Either you love them or you hate them – there’s no in-between. Durians are one of those foods. Some people anxiously try to pick the best one and can’t wait to get it home to open it, and others make faces of disgust at the mere mention of the name. For those of you not already divided into one camp or another – the odor of the fruit – which can smell like a cross between smelly athletic socks and rotten meat – puts a lot of people off. The flavor is, by comparison, quite mild, and to me tastes like a cross between vanilla custard and onions not fresh enough to cook with anymore. Since its almost durian season again, a post both extolling and denouncing the flavorful, pungent fruit seemed like a great idea. Because of the odor, the fruit is banned from many public place across Asia, as the,”No Durian”, signs here attest.
The British Naturalist Alfred Russell Wallace noted in describing the sight, smell and taste of a durian: “The five cells are silky-white within, and are filled with a mass of firm, cream-coloured pulp, containing about three seeds each. This pulp is the edible part, and its consistence and flavour are indescribable. A rich custard highly flavoured with almonds gives the best general idea of it, but there are occasional wafts of flavour that call to mind cream-cheese, onion-sauce, sherry-wine, and other incongruous dishes. Then there is a rich glutinous smoothness in the pulp which nothing else possesses, but which adds to its delicacy. It is neither acid nor sweet nor juicy; yet it wants neither of these qualities, for it is in itself perfect. It produces no nausea or other bad effect, and the more you eat of it the less you feel inclined to stop. In fact, to eat Durians is a new sensation worth a voyage to the East to experience. … as producing a food of the most exquisite flavour it is unsurpassed.”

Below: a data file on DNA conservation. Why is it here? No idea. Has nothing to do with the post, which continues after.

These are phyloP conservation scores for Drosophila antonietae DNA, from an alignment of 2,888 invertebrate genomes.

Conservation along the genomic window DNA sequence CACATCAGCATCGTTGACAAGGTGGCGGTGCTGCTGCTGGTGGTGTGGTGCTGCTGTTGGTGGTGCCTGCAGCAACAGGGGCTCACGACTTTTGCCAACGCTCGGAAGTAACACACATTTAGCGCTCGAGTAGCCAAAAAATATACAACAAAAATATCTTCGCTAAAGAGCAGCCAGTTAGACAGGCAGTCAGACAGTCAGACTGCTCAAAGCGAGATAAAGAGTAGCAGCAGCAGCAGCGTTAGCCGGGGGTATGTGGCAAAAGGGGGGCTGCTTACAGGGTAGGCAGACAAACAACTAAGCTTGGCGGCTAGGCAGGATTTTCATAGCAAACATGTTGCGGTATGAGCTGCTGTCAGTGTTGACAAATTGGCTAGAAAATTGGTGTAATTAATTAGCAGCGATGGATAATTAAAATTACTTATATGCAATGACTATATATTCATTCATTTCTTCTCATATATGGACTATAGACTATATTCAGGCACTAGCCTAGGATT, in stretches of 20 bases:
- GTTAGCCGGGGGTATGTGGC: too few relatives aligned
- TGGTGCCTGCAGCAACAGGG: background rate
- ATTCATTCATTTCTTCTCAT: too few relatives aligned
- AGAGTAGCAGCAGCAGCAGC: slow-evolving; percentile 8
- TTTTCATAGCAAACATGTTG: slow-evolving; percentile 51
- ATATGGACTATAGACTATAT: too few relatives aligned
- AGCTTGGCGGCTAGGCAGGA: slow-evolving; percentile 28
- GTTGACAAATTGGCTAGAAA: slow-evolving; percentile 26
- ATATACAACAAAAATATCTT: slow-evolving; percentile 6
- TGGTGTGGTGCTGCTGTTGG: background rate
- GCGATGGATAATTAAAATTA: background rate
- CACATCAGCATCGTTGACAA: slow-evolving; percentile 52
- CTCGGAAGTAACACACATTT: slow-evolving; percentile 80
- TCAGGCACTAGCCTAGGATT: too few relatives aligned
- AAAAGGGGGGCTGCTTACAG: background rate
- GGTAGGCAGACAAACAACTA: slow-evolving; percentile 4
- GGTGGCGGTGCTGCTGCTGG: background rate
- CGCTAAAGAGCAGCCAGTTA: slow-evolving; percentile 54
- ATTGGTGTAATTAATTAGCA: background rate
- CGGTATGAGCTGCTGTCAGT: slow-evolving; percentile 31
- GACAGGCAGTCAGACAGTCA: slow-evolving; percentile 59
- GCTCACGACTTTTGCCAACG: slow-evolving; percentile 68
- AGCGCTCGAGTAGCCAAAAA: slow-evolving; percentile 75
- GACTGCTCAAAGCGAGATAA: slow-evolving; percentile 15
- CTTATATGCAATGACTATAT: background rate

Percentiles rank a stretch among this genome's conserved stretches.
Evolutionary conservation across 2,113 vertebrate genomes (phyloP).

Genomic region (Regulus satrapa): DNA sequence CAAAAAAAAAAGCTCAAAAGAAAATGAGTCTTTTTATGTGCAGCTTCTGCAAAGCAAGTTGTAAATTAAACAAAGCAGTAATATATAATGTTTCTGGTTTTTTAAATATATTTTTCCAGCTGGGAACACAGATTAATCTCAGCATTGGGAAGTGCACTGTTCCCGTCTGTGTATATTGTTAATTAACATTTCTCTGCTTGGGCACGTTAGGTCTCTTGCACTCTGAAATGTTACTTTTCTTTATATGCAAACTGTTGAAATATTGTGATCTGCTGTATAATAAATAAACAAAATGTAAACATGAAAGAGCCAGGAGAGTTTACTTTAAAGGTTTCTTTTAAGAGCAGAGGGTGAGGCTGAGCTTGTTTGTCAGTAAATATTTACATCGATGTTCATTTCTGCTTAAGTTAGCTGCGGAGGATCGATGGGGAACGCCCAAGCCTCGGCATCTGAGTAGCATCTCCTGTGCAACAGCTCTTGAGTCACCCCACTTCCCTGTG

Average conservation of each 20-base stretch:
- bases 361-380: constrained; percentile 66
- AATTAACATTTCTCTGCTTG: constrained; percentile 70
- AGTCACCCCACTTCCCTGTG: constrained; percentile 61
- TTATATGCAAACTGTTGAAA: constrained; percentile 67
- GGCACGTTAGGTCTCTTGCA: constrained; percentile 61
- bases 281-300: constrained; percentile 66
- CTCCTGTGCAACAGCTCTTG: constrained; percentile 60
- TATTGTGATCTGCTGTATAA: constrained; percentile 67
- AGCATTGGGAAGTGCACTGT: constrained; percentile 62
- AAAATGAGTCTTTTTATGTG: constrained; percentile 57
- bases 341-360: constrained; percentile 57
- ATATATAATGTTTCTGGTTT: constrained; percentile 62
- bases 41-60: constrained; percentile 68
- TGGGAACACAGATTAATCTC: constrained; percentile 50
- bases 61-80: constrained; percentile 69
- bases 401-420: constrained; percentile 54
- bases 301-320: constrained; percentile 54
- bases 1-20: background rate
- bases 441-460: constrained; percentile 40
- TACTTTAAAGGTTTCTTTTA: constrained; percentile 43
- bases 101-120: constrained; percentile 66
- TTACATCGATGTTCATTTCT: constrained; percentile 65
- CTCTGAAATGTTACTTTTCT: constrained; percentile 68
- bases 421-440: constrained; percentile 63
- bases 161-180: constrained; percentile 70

The culinary uses in Southeastern Asia and the Indo-Pacific are many. In addition to sweet uses of durian fruit in ice cream, milkshakes, candy, mooncakes, sticky rice and popcorn (yes . . . popcorn), almost all cultures from Thailand to the Moluccas (except for the Philippines) have a savory or spicy use for the durian as well. In parts of Malaysia, durian is cooked with onion and red chili peppers and served as a side dish (not unlike the recipe for pat sataw) vinegar is sometimes added to this; in Indonesia a variety of sambals are made with both fresh and fermented durian, and in Sumatra it lends its distinctive flavor to fish dishes or other curries. Unripe durian is cooked like a vegetable all over the region and the leaves are used as greens. The Malays have both sweet and salty durian preserves, durian honey is a local delicacy in parts of Indonesia and Malaysia, the ash of burnt durian rind is added to some special cakes and blossoms are eaten in many ways – not unlike banana flowers.
So if the fruit and all of its parts are such traditional centerpeices of regional cuisine, why is it banned from so many public places? Is it really just the odor, or is it modernism squeezing out tradition with rules; or western “sensibility” pushing out native customs in the name of progress? I leave you with a poem extolling the sight, taste and aroma of the durian by Malaysian-American poet, Juli Herman:
Cracks upon cracks, riches revealed,
Slivers of gold, treasures concealed,
Grasping fingers prying apart
Doors to rooms, now no longer hidden.
Every room is amply filled with
Golden riches on pure white pith.
Guards of green, prickly menacing,
Litter the field at every inch.
On beds of glossy shiny white,
Soft golden pillows greet your sight.
Nestled close, cradled with love,
Molding in to every curve.
Wafting aroma, strong and bold,
Releasing tales of young and old.
Pungent and putrid, revolting to some,
Yet delectably fragrant — how can that be?
A whiff chock-full of controversy,
Opinions riddled with fallacy.
Banned in places of fancy manners,
Lest it render people unconscious.
A golden treasure now in your hand,
Airy and soft, yet it feels so grand.
Moistness dissolving, lilting the senses.
Flavor so rich, it tastes so divine!
Buttery, custard-like, tastes like heaven,
Alluring appeal intricately woven.
Golden pillow releasing its magic,
Emanating warmth, inside and throughout.
Airiness filled with ultimate richness,
Subtlety bursts with utter creaminess.
Soft yellow flesh promising enchantment.
Leaving you sighing in sheer contentment.
(Words by Laura Kelley; poem, “Durian” by Juli Herman. Photos of No Durian Signs borrowed from Google Images. For more Durian posts on Silk Road Gourmet, see East Asian Market Day from 2008.)